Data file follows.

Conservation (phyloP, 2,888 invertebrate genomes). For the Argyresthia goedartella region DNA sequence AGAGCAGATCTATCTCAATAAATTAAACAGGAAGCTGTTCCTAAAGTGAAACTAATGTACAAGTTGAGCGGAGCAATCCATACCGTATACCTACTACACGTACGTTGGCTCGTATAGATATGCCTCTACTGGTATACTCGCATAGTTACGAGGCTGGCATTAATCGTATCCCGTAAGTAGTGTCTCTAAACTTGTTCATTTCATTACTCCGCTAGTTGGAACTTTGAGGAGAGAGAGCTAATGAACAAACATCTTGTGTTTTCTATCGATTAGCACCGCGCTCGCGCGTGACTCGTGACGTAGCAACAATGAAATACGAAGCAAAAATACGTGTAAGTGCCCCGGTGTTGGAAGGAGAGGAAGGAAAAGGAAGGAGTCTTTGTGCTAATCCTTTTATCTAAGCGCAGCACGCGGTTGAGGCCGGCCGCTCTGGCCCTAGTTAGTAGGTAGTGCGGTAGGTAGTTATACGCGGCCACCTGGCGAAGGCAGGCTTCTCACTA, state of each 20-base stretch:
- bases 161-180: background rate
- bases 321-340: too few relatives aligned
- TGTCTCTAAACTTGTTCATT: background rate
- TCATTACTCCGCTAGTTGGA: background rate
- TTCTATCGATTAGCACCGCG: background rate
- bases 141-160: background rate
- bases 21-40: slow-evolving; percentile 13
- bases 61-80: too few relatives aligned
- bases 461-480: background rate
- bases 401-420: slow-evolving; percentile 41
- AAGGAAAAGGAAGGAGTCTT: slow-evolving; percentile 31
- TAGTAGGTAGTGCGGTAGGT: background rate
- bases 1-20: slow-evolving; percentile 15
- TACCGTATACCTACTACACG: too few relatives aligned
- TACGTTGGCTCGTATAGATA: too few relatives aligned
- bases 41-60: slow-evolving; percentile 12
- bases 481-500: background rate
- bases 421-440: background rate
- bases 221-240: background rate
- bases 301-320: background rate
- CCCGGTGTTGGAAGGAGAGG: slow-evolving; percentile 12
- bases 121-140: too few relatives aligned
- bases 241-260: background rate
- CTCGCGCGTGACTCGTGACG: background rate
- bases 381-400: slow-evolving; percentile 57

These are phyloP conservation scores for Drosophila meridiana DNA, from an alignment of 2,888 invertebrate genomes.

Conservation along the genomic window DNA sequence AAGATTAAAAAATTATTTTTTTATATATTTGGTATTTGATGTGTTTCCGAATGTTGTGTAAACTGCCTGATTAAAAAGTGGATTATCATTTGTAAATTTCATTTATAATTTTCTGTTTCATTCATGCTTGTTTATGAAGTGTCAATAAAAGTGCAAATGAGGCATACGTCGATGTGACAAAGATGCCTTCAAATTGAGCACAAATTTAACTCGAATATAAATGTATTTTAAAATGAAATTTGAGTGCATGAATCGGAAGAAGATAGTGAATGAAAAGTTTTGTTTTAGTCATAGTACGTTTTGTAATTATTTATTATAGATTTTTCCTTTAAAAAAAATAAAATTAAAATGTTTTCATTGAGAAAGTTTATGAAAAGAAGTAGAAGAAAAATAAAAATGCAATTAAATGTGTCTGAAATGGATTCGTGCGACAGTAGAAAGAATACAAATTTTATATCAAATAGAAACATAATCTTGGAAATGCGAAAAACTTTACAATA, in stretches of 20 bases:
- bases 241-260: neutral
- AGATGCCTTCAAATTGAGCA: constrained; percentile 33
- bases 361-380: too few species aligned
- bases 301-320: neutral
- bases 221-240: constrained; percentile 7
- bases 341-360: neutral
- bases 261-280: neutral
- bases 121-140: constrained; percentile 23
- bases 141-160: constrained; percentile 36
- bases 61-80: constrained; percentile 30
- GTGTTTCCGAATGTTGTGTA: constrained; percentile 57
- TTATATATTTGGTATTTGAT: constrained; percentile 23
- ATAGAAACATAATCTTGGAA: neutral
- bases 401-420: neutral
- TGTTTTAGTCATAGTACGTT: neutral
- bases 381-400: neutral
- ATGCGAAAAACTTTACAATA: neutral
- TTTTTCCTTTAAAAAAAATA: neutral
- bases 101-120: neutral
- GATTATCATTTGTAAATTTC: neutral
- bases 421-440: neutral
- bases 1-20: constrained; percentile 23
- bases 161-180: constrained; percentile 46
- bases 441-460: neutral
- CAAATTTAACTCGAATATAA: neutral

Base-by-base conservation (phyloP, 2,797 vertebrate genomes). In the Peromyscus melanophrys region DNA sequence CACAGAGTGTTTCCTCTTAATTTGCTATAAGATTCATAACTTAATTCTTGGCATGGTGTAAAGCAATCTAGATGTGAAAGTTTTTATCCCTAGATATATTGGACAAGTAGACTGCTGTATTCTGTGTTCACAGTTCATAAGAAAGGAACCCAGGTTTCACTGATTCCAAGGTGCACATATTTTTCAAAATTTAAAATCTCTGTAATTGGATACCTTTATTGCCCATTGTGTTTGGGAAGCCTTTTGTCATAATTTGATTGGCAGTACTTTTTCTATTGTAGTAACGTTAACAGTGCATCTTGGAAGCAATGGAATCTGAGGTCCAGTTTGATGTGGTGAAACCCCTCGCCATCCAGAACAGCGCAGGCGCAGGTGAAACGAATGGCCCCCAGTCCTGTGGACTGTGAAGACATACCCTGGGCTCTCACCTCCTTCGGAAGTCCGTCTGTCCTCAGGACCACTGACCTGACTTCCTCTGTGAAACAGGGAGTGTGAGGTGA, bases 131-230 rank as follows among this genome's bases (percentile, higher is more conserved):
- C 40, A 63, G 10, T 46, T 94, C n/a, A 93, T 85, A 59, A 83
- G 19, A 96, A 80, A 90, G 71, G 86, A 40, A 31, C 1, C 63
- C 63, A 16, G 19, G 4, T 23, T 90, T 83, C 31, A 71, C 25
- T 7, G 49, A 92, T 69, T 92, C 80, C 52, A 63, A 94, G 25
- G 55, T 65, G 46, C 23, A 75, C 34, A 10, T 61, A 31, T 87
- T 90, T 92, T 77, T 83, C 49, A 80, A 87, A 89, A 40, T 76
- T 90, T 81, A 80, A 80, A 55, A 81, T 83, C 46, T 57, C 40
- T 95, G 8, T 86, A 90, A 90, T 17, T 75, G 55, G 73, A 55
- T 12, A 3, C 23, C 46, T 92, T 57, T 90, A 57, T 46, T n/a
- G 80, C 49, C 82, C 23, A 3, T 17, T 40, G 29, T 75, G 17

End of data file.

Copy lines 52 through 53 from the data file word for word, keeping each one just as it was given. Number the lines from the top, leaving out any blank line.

- bases 441-460: neutral
- CAAATTTAACTCGAATATAA: neutral